A tale of games, books and snacks

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Terence Johnson and Alyssa Strain of Turns and Tales showcase the wall of board games available at the unique downtown Chatham shop/cafe/gathering place/bookstore.

Turns and Tales is an excellent name for one of the newest businesses in downtown Chatham, but it doesn’t tell the full…tale.

The business, located on King Street West right beside Scotiabank, is part cafe, bookstore, board gamers’ haven, and general drop-in site.

Owners Chandra Clarke and Terence Johnson said they opted to invest in Chatham’s downtown because they believe in the community, and see a need.

“We want Chatham to be a thriving city. And that means you have to have a thriving downtown,” he said. “We are trying to increase the variety downtown.”

Variety, they say, is the spice of life. And Johnson and Clarke see several needs being filled with the new venture.

“What I kept hearing everywhere in Chatham was ‘We need more stuff in downtown Chatham.’ ‘We need more stuff for young people to do in downtown Chatham.’ ‘We’ve lost our bookstores; what are we going to do,” Johnson said.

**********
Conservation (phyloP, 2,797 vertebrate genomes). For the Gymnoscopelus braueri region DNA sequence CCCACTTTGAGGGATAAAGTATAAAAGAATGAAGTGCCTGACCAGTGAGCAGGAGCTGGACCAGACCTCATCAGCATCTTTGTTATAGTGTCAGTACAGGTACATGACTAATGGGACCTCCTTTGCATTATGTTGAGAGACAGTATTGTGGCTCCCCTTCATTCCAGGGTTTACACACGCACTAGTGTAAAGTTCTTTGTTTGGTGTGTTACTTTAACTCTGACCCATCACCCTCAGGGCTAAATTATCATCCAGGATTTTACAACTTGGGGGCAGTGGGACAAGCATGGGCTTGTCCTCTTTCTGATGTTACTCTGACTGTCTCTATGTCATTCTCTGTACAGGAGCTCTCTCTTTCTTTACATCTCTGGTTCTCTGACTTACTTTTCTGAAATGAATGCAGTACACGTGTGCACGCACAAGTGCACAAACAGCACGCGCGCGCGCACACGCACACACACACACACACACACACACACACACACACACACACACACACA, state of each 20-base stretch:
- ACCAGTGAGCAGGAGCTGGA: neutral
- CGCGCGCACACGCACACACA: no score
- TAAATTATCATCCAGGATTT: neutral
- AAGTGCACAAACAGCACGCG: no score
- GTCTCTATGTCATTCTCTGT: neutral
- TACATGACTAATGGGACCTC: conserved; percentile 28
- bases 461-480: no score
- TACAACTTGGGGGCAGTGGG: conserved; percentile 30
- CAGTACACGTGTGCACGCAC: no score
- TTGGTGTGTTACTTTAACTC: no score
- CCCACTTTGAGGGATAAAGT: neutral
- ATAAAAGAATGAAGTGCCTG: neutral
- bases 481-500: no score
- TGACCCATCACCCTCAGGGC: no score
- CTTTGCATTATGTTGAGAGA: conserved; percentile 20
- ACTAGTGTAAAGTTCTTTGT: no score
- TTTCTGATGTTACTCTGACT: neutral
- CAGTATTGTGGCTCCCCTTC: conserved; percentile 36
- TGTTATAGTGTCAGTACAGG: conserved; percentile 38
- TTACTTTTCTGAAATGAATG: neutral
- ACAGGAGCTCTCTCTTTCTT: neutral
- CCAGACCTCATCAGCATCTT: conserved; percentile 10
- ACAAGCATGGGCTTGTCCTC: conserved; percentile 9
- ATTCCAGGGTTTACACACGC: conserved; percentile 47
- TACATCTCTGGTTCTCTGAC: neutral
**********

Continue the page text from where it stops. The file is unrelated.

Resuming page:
Well, he and Clarke, former owners of Scribendi, answered those questions by opening Turns and Tales.

Johnson said their goal was to create a space where people can come and spend “two, three, four hours, relax, and be with friends.”

He added he and Clarke examined how board game cafes are faring in other communities and they liked what they saw.

“It really seemed to be a thing that is good for all ages,” he said.

The all ages element is in play at Turns and Tales.

“Kids can come in here after school. Seniors can come in here. Couples can come in here. Families can come in here. It’s designed to be a super inclusive place for the people of Chatham-Kent,” he said.

The two owners see a revitalization of Chatham’s core as something that can be done.

“If you look at what places like Stratford or Woodstock have done, it’s possible to have a really good, thriving downtown in a place this size. You just need the right mix of stuff, and have more events downtown,” Johnson said.

He looked to nearby shops and restaurants that offer unique items as part of the downtown diversity that is already in place.

“It’s not all the corporate stuff. It’s not the same stuff you’d see in any other city. It’s Chatham. It’s local and unique to us,” Johnson said.

To create a thriving core, Johnson said people living there are integral. He longs for more residents in the core, including more in Boardwalk on the Thames, and the student housing that is slated for the former YMCA building beside the Civic Centre.

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